Arguing Self-Defense for Violent Crime Charges – Some Useful Facts
Violent crime is defined as the act of inflicting or threatening to inflict serious bodily harm. If the injury has been committed intentionally, possibly to achieve a criminal purpose, such as theft or rape, the perpetrator is charged with a violent crime. When threatened with harm and believing that they can be hurt, the law recognizes that any person may retaliate in self-defense. As your Daytona Beach criminal lawyer will explain, you have the right to protect yourself or a loved one from harm by using some counteracting force for protection.
The Law Accepts that You Have the Right to Self-Defense
The rules and prosecution procedures for violent crime charges can vary by jurisdiction. Both, state and federal laws accept that the threat of violence can be verbal or physical. However, several factors are considered when evaluating the facts of the case and right to self-defense. Here are some of the questions scrutinized when determining fault.
- How serious was the threat of violence that the defendant acted to protect themself?
- What is the adequate force or violence the defendant used for self-protection?
- Did the potential victim provoke the attack?
- Did the potential victim believe that they were in real danger even if they weren’t?
- Could you have averted the attack by getting away from the perpetrator instead of acting?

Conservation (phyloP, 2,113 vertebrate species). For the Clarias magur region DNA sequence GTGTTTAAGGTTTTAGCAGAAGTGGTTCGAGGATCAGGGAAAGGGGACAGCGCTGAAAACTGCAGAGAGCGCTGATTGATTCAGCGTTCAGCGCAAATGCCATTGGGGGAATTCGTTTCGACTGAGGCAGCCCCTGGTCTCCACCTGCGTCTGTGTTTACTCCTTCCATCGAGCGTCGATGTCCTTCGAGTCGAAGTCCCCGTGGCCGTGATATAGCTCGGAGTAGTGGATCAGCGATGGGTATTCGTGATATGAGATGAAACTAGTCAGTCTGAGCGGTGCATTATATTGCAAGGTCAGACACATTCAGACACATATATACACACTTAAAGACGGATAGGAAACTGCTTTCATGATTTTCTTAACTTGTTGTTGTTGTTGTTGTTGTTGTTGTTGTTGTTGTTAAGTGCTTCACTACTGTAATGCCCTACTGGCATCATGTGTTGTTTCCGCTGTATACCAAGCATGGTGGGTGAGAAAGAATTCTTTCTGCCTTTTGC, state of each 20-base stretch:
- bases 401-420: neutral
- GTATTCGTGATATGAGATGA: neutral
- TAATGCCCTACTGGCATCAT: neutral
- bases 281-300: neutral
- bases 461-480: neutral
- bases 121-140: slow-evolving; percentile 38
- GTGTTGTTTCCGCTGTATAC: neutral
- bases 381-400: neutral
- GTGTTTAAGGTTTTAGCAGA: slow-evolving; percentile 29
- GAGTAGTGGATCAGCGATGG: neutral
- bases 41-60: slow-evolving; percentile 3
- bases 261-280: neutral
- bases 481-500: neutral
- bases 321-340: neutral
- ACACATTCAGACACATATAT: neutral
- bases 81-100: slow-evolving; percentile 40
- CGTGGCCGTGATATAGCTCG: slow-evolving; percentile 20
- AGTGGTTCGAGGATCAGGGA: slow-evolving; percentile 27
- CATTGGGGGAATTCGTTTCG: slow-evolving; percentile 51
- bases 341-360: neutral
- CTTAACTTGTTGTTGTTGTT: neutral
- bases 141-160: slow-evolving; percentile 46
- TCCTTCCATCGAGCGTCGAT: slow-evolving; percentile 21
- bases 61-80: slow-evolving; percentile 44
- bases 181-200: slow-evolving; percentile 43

- Was the threat of aggression an honest mistake that any reasonable person could have made?
Not All Self-Defense Claims Can Get Violent Crime Charges Dismissed
When arguing your case in court, the Maryland murder lawyer will likely present evidence that you were sure the attacker intended to hurt you immediately, and not at some time in the future. In other words, you reacted to a clear and imminent threat. If the threat was only perceived, that could be defined as an ‘imperfect threat.” The law also determines whether you used an adequate response to the level of the threat. Self-defense is only accepted if you only used force to remove the threat and safeguard yourself.
Duty to Retreat vs. Stand Your Ground
Some states have the “Duty to Retreat” law where any person when facing the threat of a violent crime should attempt to escape and avoid the conflict before using any kind of force to defend themself. On the other hand, the state where you live may have the “Stand Your Ground” law where you can use the claim of self-defense even if you did nothing to avert the attack by escaping the situation. The critical factor under scrutiny is the fact that “non-lethal” force was used to threaten you. The lawyer representing you will work out the intricacies of the rule to build a robust defense for you.
Defending Your Home and Property
The law recognizes your right to defend your home and property against attacks from an intruder. This law is called the “Castle Doctrine,” and accordingly, you have the right to use lethal force against any person entering your home unlawfully without permission. Even so, the actual facts of the case can dictate whether or not the court will accept the self-defense claim. Your lawyer can provide in-depth information on how to build the case and argue the facts in court.
Violent crimes can be of different kinds, such as assault and battery, aggravated assault and battery, kidnapping, robbery, sexual assault, gang violence, manslaughter, and murder. Each crime and incident is unique, and if you have acted out of self-defense, it is advisable to rely on the expertise of an attorney to go over the facts and build a robust case for you.